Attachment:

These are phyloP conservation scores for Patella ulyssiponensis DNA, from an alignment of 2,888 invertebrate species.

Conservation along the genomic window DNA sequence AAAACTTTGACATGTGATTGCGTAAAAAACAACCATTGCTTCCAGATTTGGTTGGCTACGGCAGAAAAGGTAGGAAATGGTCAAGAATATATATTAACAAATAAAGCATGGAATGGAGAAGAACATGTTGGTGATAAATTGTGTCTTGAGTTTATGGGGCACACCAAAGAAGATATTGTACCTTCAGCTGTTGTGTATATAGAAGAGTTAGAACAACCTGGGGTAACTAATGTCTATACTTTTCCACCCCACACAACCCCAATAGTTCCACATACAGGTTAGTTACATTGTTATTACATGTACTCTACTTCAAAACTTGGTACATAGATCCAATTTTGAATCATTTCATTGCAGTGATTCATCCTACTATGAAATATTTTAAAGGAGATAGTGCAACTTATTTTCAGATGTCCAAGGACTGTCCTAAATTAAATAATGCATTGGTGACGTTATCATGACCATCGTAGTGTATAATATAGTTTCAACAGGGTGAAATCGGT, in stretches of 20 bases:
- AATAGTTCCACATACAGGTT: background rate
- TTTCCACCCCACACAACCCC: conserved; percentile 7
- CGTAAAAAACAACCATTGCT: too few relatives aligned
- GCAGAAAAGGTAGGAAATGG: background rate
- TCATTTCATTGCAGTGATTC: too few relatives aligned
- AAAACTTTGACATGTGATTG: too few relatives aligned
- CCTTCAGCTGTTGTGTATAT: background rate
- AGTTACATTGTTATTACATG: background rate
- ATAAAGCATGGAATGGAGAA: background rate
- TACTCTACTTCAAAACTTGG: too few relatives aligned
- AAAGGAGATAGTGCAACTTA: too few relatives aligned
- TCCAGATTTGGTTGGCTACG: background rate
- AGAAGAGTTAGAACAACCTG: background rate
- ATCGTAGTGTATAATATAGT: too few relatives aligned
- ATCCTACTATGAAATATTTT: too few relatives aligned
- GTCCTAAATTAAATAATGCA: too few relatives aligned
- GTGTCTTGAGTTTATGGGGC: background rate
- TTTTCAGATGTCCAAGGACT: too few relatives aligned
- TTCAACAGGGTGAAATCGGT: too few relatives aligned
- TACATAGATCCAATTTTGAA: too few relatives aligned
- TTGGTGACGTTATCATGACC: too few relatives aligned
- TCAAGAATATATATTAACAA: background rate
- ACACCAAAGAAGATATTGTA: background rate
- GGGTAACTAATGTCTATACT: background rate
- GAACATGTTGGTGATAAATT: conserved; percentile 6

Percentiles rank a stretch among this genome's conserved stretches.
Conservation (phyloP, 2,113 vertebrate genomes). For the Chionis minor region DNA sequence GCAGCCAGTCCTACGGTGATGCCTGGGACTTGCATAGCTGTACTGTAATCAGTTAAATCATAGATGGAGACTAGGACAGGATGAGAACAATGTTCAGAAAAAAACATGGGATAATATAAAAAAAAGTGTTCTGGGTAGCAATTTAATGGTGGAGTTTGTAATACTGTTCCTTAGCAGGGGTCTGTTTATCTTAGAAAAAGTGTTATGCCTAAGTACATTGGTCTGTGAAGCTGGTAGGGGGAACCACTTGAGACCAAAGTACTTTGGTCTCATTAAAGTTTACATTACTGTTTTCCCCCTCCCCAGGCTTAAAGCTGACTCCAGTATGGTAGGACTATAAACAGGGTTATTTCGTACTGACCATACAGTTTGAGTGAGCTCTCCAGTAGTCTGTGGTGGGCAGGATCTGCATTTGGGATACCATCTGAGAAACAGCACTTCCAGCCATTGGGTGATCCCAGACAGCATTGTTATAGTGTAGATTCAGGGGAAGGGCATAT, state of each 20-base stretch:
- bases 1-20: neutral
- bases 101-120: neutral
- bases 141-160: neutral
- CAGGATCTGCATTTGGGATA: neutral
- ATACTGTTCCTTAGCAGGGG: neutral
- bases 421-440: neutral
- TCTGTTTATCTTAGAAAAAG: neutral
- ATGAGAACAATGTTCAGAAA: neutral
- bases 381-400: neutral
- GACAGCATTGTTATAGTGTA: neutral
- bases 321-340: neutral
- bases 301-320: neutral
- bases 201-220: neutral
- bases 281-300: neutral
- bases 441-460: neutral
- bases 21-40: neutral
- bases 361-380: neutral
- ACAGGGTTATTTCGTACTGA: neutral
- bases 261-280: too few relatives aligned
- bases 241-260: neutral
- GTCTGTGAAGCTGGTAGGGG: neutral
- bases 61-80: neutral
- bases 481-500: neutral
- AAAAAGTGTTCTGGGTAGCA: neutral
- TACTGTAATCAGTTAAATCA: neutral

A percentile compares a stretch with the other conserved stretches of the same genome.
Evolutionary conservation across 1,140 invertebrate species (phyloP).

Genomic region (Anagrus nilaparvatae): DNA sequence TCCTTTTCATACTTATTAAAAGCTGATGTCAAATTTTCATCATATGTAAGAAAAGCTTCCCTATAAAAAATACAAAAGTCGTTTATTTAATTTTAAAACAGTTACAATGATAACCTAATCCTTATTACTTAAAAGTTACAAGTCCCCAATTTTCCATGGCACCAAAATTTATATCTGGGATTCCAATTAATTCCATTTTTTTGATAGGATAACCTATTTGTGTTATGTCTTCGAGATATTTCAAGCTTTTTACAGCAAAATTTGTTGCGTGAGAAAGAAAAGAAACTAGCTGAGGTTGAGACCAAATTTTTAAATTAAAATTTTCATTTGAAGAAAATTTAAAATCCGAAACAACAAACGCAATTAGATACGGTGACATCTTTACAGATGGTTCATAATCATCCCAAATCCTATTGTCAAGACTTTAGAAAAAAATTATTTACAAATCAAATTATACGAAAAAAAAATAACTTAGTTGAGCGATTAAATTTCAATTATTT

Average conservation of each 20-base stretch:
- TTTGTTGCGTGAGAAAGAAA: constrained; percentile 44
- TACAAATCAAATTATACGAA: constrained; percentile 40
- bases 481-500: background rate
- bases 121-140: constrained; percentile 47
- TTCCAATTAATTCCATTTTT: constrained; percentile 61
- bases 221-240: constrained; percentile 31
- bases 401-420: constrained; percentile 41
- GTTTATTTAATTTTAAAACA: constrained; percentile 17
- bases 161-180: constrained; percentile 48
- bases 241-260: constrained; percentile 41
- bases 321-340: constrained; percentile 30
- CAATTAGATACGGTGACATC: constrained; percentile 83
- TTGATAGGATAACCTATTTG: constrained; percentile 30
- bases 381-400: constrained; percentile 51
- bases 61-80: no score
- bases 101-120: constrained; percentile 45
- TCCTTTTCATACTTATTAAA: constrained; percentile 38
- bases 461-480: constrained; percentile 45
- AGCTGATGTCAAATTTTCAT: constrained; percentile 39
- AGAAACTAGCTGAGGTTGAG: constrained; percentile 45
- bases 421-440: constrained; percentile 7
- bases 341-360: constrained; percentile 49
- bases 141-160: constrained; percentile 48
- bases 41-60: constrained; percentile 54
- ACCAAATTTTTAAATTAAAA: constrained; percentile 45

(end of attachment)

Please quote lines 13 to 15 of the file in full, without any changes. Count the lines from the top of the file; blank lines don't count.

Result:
- AAAGGAGATAGTGCAACTTA: too few relatives aligned
- TCCAGATTTGGTTGGCTACG: background rate
- AGAAGAGTTAGAACAACCTG: background rate